Donelson added that the authority relies on toll revenue on the expressway for maintenance and improvement projects.

"An example of such an improvement is the expressway's 24-mile widening that is in its third and final phase, which increased capacity in that section of the expressway by roughly 50 percent," Donelson said.

But Eustace said the authorities already are missing out on the tolls, because those buses are leaving the state.

"Even if we can turn it around a little bit (declining revenues), it's worth it," he said.

He said the inspiration for the bill came from his observations when he was the mayor of Maywood, a small Bergen County town, from 2008 to 2012.

Eustace recalled watching people "get on the bus downtown and go to casinos in Pennsylvania or New York, because there are no tolls."

Part of the reason he favors the toll exemption is the continuing decline of revenue from Atlantic City, which Eustace said is more than 40 percent in the past three years. It is a hole that needed to be filled in the state budget, he said.

The decline is directly related to the competing casinos in other states, Eustace said, and he decided that exemption from tolls would help bus operators cut costs and offer more affordable tickets.

"We usually come to Atlantic City because it's closer, but sometimes we go to Empire (City Casino in Yonkers, N.Y.)," said Nelly Rodriguez, of Hackensack, Bergen County, after she arrived on a bus Thursday at Bally's Atlantic City. "I like coming to Atlantic City. ... There's a lot that they offer around here. Even though (casinos) are opened up in other areas, Atlantic City takes care of the people when they get here."

A group of women on another bus that arrived at Resorts Casino Hotel said Atlantic City has become less affrodable to travel to.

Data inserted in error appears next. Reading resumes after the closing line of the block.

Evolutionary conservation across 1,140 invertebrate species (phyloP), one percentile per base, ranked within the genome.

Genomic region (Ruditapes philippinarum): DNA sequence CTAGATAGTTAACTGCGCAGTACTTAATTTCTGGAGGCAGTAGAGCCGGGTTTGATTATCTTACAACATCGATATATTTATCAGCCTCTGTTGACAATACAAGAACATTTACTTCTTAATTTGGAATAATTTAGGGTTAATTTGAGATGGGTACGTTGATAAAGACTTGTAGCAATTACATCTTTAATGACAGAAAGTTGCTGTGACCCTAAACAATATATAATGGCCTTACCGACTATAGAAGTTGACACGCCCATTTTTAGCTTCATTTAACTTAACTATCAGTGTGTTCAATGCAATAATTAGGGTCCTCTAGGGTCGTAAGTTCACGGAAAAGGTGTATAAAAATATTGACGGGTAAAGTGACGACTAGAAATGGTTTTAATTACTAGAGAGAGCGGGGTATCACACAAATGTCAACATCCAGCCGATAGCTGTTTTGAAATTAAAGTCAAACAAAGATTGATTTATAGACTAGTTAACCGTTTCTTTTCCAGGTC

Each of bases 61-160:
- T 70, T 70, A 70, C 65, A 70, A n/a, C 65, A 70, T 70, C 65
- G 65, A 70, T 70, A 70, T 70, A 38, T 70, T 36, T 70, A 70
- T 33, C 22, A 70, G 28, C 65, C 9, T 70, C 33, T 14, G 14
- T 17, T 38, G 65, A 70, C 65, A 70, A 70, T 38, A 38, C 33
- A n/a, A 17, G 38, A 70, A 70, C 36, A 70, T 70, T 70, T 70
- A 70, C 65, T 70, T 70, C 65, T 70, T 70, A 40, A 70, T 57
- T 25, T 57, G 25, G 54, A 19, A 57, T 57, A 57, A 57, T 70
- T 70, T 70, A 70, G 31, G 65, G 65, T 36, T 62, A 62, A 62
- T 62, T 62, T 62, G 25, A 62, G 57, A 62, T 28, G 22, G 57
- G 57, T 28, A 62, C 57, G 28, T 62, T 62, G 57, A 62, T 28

"It used to be $25, now it's $30 (for a bus ticket)," said Mary Parrotta, of Hamilton Township, Mercer County.

The prices should go down if tolls are removed from the bus cost, said Helen Ilijic, of Robbinsville, Mercer County.

Under the legislation, which passed the Senate on June 24, buses would be issued a transponder to allow them through toll lanes, but they must be visiting Atlantic City. If a bus uses the transponder while traveling through a toll booth and is ineligible for the exemption, the driver could face a fine of $500 for the first offense or $1,000 for all subsequent offenses. In addition, they will be required to reimburse the appropriate roadway authority for the toll amounts.

To ensure compliance with the once-a-week requirement, the state's Motor Vehicle Commission will be charged with an annual review, according to the bill.

How this would be achieved has not been decided by the state Department of Transportation, SJTA or the Turnpike Authority. It could, for example, mean checking bus records or verifying through contact with the casinos.

Contact Anjalee Khemlani: